Business, Economics and Jobs

Elizabeth Warren: Bank CEOs not admitting to failure


Financial Crisis Inquiry Commission hearing on C-SPAN (Image: C-SPAN)

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The CEOs of the country's major banks came under a grilling yesterday, as the Financial Crisis Inquiry Commission kicked off hearings on the causes of last year's economic meltdown.

While the Commission was specific in its questioning, the CEOs weren't so specific in their answers.

Here's the Commission's Chairman, Phil Angelides, pressing Goldman Sach's chief executive: "Can you tell me very specifically what are the two most significant instances of negligent, improper and bad behavior in which your firm engaged for which you would apologize?"

Goldman Sachs chief executive, Lloyd C. Blankfein: "I think we, in our behavior, got caught up in and participated, and therefore contributed to, elements of fraud in the market."

Elizabeth Warren, who heads the group charged with overseeing the U.S. banking bailout, the Congressional Oversight Panel, was hoping the CEOs would admit to a little more.

"I was hoping to hear these CEOs say, 'yeah, we really messed this up and we manipulated markets, we manipulate consumers, we sold lousy products, we understood that it was not a sustainable market and we're ready to change our ways. But that didn't happen."

Peter Solomon, founder and chairman of the independent investment bank Peter J. Solomon Company, sees a "colossal management failure" in the big banks.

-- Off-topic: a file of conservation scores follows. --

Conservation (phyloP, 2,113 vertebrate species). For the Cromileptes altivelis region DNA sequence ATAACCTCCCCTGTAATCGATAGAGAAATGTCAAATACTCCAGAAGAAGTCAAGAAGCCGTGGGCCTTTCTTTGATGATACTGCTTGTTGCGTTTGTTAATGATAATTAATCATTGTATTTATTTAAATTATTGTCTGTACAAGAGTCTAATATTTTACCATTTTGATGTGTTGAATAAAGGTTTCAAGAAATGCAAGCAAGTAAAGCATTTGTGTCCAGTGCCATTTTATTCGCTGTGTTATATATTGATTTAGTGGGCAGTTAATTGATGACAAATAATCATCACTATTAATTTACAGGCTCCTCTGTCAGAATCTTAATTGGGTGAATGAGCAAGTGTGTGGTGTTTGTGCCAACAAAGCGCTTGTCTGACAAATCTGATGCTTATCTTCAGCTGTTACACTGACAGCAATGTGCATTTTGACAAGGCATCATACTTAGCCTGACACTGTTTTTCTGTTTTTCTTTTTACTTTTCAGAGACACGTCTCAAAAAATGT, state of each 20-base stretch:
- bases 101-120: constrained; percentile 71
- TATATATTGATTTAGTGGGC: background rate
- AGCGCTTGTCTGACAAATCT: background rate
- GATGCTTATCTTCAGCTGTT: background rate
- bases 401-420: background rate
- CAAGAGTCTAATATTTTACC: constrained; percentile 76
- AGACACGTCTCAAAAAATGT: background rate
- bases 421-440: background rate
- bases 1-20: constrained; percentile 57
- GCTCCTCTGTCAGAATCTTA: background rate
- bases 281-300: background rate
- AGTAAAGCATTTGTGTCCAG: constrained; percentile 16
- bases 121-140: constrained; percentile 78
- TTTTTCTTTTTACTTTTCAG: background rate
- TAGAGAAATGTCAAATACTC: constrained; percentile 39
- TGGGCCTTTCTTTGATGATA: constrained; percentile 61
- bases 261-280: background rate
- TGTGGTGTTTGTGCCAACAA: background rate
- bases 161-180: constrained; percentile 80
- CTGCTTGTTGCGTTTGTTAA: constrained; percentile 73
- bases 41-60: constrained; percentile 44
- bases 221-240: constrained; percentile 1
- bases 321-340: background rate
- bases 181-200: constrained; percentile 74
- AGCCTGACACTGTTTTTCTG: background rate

"The firms that became a debacle, Lehman and Bear Stearns, they were incredibly bad," said Solomon. "But even the major banks admitted that they failed in terms of management.

"And one of the reasons they failed is: they just had to much hubris. They believed that their systems were so sophisticated that they could weather any storm. It turned out they couldn't."

Warren doesn't think the banks will admit to how they failed. "I think the banks say 'we are the best and brightest, that's why we deserve these gorgeous salaries. We make the American economic engine run. We know everything.'

"And then on the other side of their mouths, they say 'we knew nothing. We didn't understand what was going to be the consequence of selling millions of mortgages to people who didn't qualify for them, and were not possibly going to be able to repay them. We had no idea that telling people a product was great and selling it out the front door, while we bet against it by short-selling it out the back door, would cause any problems or might destabilize anything.'

"I think the bottom line is, they'll say whatever they want to say."

But she says, the problem doesn't just sit the banks. "The regulators failed profoundly here. The federal regulators who were responsible for ensuring the safety and soundness of those financial institutions ... they fell down on the job."

The regulatory failures, according to Warren, were in the shortage of regulators and the inability of the laws to keep up with the new activities in the industry.

"If we don't get reform, we're heading back into the boom or bust cycle game," she warned. "And every 10 to 15 years, we'll keep playing this game and part of the world will get richer and richer, and the rest of us will continue to get wiped out."

Read transcripts of hearings and testimony from the Financial Crisis Inquiry Commission.

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